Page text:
The game became a craze in the U.S. in February 1880, Canada in March, Europe in April, but that craze had pretty much dissipated by July. Apparently the puzzle was not introduced to Japan until 1889.
Noyes Chapman had applied for a patent on his "Block Solitaire Puzzle" on February 21, 1880. However, that patent was rejected, likely because it was not sufficiently different from the August 20, 1878 "Puzzle-Blocks" patent (US 207124) granted to Ernest U. Kinsey.
Sam Loyd claimed from 1891 until his death in 1911 that he invented the puzzle, for example writing in the Cyclopedia of Puzzles (published 1914): "The older inhabitants of Puzzleland will remember how in the early seventies I drove the entire world crazy over a little box of movable pieces which became known as the "14-15 Puzzle". However, Loyd had nothing to do with the invention or initial popularity of the puzzle, and in any case the craze was in 1880, not the early 1870s. Lloyd's first article about the puzzle was published in 1896 and it wasn't until 1891 that he first claimed to have been the inventor.
Some later interest was fuelled by Loyd offering a $1,000 prize for anyone who could provide a solution for achieving a particular combination specified by Loyd, namely reversing the 14 and 15. This was impossible, as had been shown over a decade earlier by Johnson & Story (1879), as it required a transformation from an even to an odd combination.
Bobby Fischer was an expert at solving the 15-Puzzle. He had been timed to be able to solve it within 25 seconds; Fischer demonstrated this on November 8, 1972 on The Tonight Show Starring Johnny Carson.
- Rubik's Cube
- Minus Cube
- Sliding puzzle
- Combination puzzles
- Mechanical puzzles
- Jeu de taquin, an operation on skew Young tableaux similar to moves of the 15 puzzle.
- Pebble motion problems
- ^ Daniel Ratner, Manfred K. Warmuth. Finding a Shortest Solution for the N × N Extension of the 15-PUZZLE Is Intractable. National Conference on Artificial Intelligence, 1986.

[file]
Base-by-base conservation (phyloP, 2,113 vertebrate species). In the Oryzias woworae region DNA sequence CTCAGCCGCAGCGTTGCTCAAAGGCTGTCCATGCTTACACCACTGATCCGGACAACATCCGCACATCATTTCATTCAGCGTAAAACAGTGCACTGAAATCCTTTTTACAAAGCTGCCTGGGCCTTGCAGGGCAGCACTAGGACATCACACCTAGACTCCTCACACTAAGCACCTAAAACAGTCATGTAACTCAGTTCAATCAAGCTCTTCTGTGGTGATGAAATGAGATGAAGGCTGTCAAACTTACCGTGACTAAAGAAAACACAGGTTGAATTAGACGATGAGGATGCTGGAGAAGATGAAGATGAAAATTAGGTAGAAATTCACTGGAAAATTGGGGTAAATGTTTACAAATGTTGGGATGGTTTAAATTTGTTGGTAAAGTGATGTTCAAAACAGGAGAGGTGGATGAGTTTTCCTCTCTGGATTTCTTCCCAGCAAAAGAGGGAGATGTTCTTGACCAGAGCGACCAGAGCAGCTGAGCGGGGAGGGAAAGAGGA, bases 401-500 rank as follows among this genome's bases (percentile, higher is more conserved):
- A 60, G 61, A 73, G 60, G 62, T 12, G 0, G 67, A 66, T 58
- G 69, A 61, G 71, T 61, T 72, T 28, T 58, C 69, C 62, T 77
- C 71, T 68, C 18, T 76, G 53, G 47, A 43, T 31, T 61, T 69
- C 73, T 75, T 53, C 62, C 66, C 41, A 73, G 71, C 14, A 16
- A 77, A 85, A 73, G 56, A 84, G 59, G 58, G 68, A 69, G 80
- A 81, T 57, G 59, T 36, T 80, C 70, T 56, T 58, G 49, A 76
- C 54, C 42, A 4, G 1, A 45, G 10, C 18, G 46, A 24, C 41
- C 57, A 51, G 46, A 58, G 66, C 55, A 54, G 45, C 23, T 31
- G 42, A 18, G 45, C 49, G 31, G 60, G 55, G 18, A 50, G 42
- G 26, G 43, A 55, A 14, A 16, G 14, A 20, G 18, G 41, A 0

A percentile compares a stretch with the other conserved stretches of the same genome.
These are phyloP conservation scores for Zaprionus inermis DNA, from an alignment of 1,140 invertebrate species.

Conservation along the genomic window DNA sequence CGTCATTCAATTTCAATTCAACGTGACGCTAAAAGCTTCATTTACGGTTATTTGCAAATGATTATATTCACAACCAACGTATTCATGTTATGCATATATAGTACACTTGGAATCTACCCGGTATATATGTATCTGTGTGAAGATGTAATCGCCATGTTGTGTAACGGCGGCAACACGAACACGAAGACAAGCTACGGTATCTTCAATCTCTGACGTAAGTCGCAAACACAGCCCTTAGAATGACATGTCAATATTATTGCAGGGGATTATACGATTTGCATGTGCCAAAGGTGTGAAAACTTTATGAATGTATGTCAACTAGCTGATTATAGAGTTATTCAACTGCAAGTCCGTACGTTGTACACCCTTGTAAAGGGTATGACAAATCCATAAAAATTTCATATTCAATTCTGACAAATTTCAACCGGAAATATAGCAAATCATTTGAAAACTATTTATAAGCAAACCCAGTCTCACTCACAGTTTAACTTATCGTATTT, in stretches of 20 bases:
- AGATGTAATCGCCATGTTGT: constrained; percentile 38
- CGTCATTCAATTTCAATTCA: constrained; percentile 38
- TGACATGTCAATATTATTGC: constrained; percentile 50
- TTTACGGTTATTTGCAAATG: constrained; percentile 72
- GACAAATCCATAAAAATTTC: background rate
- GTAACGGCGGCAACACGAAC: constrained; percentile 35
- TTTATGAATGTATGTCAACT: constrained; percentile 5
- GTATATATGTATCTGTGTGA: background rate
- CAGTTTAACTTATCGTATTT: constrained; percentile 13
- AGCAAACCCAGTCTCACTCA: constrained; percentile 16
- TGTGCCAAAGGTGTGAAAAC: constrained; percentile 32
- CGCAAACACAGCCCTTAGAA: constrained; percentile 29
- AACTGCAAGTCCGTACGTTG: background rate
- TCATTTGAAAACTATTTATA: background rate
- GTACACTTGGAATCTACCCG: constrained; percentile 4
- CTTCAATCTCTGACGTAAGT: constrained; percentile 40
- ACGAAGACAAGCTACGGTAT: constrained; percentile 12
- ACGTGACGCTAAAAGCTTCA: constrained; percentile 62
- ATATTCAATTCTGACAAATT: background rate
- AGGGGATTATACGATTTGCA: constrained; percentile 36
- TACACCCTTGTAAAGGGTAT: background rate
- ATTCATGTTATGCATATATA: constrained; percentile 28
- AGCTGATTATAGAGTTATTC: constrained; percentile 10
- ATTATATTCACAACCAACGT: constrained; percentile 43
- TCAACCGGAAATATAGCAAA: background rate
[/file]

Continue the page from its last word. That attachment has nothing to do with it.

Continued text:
- ^ The 15-puzzle groupoid (1), Never Ending Books
- ^ The 15-puzzle groupoid (2), Never Ending Books
- ^ a b c d The 15 Puzzle, by Jerry Slocum & Dic Sonneveld. ISBN 1-890980-15-3
- ^ Cyclopedia of Puzzles, p. 235
- ^ Korf, Richard E. (2000), "Recent progress in the design and analysis of admissible heuristic functions", Recent Progress in the Design and Analysis of Admissible Heuristic Functions, SARA 2000. Abstraction, reformulation, and approximation: 4th international symposium, Texas, USA. LNCS 1864, 1864, Springer, pp. 45–55, doi:10.1007/3-540-44914-0_3, ISBN 978-3-540-67839-7, https://www.aaai.org/Papers/AAAI/2000/AAAI00-212.pdf, retrieved 2010-04-26
- Archer, Aaron F. (1999), "A modern treatment of the 15 puzzle", The American Mathematical Monthly 106 (9): 793–799, doi:10.2307/2589612, ISSN 0002-9890, MR1732661
- Johnson, Wm. Woolsey; Story, William E. (1879), "Notes on the "15" Puzzle", American Journal of Mathematics (The Johns Hopkins University Press) 2 (4): 397–404, doi:10.2307/2369492, ISSN 0002-9327, JSTOR 2369492
- Edward Kasner & James Newman (1940) Mathematics and the Imagination, pp 177–80, Simon & Schuster.
- Wilson, Richard M. (1974), "Graph puzzles, homotopy, and the alternating group", Journal of Combinatorial Theory. Series B 16: 86–96, doi:10.1016/0095-8956(74)90098-7, ISSN 0095-8956, MR0332555